Apple is Not Disabling Non-Developer Devices with iOS 5. Here’s What’s Really Happening
Rumor: Apple is disabling non-developers iDevices running iOS5 beta versions. Truth: iOS 5 beta 1 and 2 expired last night – disabling those devices until they are upgraded.
Last night at 6pm PT, my decidedly non-developer iPhone running the iOS 5 beta 1 suddenly reset and went back into the activation mode, but wouldn’t allow me to set it up again. Once plugged into iTunes, my computer told me that the operating system on my phone was outdated and needed to be updated. That’s what I did, then restored from backup and things went back to normal (after a few tense moments during which I thought my phone had indeed become a very expensive paperweight).
What Really Happened: The Early iOS 5 Betas Expired Last Night
Fast forward to today and suddenly lots of rumors are flying around (and getting re-reported without much extra thought) that Apple is supposedly cracking down on those folks who are running non-developer devices running the iOS 5 betas. That’s simply not the case. What’s simply happening here is that the early beta versions of iOS 5 expired last night. There is nothing more nefarious going on here than that.
As I reported early this year, though, no other beta version of iOS was ever as widely installed as this one, as rogue activation services now make it very easy for anybody to get a phone’s (or iPod touch’s) UDID activated by a developer who wants to make some extra money.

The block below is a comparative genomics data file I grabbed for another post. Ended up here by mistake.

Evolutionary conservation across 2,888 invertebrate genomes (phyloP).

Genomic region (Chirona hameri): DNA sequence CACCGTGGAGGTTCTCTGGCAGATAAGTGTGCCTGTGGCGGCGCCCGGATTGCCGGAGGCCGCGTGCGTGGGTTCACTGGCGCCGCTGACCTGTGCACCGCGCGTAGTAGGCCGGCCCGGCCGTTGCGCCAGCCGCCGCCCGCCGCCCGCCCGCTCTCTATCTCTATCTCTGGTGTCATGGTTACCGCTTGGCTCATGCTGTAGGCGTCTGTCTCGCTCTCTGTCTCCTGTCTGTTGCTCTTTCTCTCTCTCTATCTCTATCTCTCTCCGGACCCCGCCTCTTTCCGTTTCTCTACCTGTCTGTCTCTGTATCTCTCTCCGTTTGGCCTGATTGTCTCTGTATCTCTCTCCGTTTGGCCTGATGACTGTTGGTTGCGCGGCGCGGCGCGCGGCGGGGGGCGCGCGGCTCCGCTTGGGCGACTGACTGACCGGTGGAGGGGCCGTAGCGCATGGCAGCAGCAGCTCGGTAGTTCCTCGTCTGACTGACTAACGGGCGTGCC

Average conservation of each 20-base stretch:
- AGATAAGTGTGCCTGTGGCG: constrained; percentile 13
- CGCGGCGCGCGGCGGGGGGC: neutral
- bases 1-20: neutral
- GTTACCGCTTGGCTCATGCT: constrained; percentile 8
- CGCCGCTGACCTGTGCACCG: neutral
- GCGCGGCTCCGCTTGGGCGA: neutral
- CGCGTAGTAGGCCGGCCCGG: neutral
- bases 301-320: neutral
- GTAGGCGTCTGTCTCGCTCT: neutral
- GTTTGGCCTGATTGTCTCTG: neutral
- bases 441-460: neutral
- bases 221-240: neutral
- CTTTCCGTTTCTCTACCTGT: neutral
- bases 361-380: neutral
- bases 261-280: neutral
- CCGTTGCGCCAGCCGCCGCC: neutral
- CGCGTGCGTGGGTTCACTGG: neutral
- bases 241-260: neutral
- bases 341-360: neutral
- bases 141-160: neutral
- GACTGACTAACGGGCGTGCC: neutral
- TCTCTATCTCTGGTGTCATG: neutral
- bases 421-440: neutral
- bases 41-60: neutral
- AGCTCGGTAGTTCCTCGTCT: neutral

That’s exactly what happened here as well. Chances are that most of the devices that reset yesterday were owned by users who paid between $5 and $10 to one of these developers (Apple gives 100 activation slots to every registered developer). Those users – just like me – were also less likely to install any of the subsequent beta versions on their phones. After all, you can never be quite sure if Apple didn’t figure out what was going on and kill those developers’ accounts, leaving you with the hassle of downgrading your phone.
How to Reactivate a “Bricked” iOS 5 Beta Phone
Now, if you installed iOS 5 using the trick that quickly made the rounds just after the release of the first beta and completely bypassed the UDID activation service, you are likely out of luck. You will have to put your phone into DFU mode and downgrade to iOS 4 again. Otherwise, just download the iOS 5 beta 3 or 4, restore your phone with it and you’ll be good to go (assuming Apple didn’t deactivate the account of the friendly developer who sold you your activation – in that case, just downgrade to iOS 4 as well).
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About the author
Frederic Lardinois founded SiliconFilter in 2011. Before starting this site, he wrote about 1,500 articles for ReadWriteWeb. His areas of interest are consumer web and mobile apps, as well as Internet-connected devices like cars, smart sensors and toasters. You can reach him at [email protected]